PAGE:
Thursday, August 25, 2011

New Jersey, New York City, Long Island to See Major Impacts from Irene

***This post was replaced by an updated post on 8/27/11.  Please go to the new post for the latest information.

-----------------------------------Original post from 8/25/11:

I know that "official" hurricane warnings are not in effect for the region at this time, but I want to emphasize that Hurricane Irene is a very large, dangerous storm.  If the various computer model scenarios that are playing out come to pass, a very significant threat will exist across New Jersey, New York City and Long Island, with respect to both wind damage and storm surge, late Saturday night and into Sunday.

I won't be quite as specific in this post as I have been in a few others this evening, mainly because I want to evaluate additional data tonight and Friday.  With that said, the scenario shown on the GFS computer model image below, valid 8am EDT on Sunday morning, would result in a large amount of water being pushed up Long Island Sound and New York Harbor, into the East River:

...and that would only be the beginning.  This image, valid at 11am EDT Sunday depicts 70-80 mph sustained surface winds in New York City (keep in mind that winds at the upper stories of skyscrapers would be even higher), as well as most of New Jersey and Long Island.

I don't see how the City of New York will be able to avoid calling for the complete evacuation of both zones A and B (orange and yellow shaded areas on image below - click link above for PDF version of map) if this scenario plays out as currently expected.  In fact, if you live in evacuation zone A or B, I wouldn't even wait for the City to tell you - I'd plan to be out of that area by Saturday afternoon.  Make arrangements to stay with a friend or relative further inland.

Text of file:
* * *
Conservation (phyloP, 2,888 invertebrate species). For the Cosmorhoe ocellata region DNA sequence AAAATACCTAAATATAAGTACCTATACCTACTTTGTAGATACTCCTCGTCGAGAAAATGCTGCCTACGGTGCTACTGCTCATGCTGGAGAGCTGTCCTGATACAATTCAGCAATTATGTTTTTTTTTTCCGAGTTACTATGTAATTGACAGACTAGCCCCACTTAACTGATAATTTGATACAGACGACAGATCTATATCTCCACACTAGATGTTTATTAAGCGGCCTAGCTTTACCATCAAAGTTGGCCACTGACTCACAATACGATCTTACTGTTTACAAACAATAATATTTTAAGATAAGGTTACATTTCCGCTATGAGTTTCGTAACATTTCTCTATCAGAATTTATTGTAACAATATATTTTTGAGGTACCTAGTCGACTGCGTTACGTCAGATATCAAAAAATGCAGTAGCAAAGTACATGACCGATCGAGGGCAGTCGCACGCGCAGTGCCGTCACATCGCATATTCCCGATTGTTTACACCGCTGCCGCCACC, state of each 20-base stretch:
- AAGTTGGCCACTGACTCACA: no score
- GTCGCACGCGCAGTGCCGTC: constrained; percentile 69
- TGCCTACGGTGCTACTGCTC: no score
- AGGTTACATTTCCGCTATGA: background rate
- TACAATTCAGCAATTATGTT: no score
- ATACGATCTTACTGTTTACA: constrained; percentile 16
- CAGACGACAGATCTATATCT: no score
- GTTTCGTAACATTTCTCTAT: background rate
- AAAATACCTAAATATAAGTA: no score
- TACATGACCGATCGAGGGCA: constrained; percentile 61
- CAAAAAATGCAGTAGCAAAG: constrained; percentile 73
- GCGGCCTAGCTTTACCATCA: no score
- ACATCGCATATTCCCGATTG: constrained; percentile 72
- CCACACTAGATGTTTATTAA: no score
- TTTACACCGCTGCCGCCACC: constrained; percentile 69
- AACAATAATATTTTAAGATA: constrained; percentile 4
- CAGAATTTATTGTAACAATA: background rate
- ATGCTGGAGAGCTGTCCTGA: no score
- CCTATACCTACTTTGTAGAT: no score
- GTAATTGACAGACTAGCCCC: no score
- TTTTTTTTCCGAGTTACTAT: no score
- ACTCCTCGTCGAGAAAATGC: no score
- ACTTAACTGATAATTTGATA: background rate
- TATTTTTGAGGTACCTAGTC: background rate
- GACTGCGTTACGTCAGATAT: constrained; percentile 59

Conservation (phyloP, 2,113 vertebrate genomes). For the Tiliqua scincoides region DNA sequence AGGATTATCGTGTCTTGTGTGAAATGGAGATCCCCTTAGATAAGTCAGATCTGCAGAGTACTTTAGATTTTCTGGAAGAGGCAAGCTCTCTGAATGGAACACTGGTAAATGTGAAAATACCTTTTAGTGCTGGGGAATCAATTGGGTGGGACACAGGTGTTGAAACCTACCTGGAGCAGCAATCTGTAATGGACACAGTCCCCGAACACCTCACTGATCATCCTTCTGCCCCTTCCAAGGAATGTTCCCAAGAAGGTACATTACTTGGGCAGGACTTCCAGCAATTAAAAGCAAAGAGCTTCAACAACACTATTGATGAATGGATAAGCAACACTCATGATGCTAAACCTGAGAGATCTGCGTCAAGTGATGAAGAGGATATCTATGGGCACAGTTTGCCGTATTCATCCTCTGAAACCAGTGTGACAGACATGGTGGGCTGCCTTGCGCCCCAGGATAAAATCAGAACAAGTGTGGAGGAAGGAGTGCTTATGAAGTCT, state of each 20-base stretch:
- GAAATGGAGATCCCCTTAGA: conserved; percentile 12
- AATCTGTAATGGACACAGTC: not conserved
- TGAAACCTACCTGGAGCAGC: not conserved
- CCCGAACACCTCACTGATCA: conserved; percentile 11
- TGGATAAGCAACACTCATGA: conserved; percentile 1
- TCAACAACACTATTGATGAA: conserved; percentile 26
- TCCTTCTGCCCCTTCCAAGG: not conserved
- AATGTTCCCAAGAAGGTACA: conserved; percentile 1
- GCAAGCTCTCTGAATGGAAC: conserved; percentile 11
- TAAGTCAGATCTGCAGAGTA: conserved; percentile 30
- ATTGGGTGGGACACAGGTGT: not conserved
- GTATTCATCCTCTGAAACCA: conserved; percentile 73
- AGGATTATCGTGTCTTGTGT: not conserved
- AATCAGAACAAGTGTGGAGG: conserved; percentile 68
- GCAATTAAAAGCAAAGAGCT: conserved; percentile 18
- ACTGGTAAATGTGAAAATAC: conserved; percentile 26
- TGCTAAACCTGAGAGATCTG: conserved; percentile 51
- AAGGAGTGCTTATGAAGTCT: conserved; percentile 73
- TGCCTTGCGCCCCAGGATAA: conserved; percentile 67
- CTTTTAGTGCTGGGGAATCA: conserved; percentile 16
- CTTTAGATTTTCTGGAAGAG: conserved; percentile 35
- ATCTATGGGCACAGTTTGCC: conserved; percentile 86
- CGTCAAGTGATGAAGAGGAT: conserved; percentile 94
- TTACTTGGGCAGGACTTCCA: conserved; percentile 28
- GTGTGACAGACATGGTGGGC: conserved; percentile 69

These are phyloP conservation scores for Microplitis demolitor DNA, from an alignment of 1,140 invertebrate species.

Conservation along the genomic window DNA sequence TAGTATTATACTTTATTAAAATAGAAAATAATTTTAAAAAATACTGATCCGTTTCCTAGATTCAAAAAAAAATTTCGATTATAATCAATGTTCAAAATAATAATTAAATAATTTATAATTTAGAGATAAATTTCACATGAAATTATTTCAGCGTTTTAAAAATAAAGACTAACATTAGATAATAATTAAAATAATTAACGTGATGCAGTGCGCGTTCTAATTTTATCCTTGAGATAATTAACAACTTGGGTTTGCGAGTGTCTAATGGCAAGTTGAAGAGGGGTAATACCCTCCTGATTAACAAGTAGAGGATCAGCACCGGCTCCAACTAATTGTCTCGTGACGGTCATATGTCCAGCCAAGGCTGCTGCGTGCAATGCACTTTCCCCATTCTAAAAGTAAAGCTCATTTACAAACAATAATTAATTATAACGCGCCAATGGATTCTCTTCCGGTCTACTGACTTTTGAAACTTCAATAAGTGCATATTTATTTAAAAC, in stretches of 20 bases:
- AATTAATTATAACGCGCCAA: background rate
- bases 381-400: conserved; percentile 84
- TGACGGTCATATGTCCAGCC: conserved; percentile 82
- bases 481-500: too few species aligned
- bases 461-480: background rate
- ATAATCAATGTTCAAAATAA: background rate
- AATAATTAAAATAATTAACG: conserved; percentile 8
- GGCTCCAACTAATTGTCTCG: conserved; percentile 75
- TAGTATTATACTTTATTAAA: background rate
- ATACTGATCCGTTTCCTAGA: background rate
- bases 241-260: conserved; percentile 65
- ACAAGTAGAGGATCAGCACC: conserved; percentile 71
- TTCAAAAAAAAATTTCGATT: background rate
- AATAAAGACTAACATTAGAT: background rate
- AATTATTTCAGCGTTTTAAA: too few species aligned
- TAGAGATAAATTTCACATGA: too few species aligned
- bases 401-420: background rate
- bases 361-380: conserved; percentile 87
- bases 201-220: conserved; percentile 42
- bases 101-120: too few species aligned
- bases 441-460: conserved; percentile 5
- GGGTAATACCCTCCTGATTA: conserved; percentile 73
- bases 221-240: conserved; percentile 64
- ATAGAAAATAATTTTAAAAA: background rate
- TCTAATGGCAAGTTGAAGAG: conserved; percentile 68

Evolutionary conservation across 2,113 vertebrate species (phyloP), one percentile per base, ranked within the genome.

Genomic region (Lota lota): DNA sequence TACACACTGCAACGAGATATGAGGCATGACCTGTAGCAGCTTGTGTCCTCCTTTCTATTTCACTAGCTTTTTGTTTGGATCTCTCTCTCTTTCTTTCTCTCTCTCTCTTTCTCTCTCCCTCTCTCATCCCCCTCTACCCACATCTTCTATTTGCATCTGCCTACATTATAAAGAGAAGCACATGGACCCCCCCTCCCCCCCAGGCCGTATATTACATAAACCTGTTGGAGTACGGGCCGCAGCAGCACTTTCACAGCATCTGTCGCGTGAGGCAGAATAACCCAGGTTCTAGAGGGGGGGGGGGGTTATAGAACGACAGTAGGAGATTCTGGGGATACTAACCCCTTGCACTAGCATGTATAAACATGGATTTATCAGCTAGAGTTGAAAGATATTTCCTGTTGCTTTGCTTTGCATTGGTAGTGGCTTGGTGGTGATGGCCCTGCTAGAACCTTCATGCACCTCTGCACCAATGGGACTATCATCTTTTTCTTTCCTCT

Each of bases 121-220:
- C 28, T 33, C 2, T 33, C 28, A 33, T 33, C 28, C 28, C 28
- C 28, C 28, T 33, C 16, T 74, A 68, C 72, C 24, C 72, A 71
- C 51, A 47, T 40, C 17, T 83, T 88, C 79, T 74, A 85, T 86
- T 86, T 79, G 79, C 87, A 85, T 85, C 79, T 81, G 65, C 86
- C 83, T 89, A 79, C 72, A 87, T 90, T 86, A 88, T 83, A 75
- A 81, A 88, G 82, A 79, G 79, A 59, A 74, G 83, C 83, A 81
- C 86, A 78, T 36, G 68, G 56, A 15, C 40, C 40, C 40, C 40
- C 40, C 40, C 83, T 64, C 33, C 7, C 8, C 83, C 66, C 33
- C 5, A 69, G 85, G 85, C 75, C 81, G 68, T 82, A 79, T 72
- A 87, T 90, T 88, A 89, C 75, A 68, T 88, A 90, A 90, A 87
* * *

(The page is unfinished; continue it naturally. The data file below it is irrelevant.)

This also brings up another point, with the potential for rain and/or storm surge induced flooding, as well as widespread wind damage across New York City late Saturday and into Sunday, I would expect major disruption - if not a total shutdown - of mass transit systems.

This is a very dangerous and potentially life threatening situation.  If you live across this region, please heed all warnings and local evacuation orders.  Your preparation and evacuation plans should be well underway at this time, and you should strive to complete those actions by the end of the day tomorrow.

Tomorrow we'll be able to become even more specific with respect to the potential threats that Irene will pose to the region.

For more details on the expected track and East Coast impacts of Irene, please see my earlier post here.  Check back frequently on Friday for updates.

If you enjoy reading 'The Original Weather Blog', please be sure to "like" our facebook page!

No comments: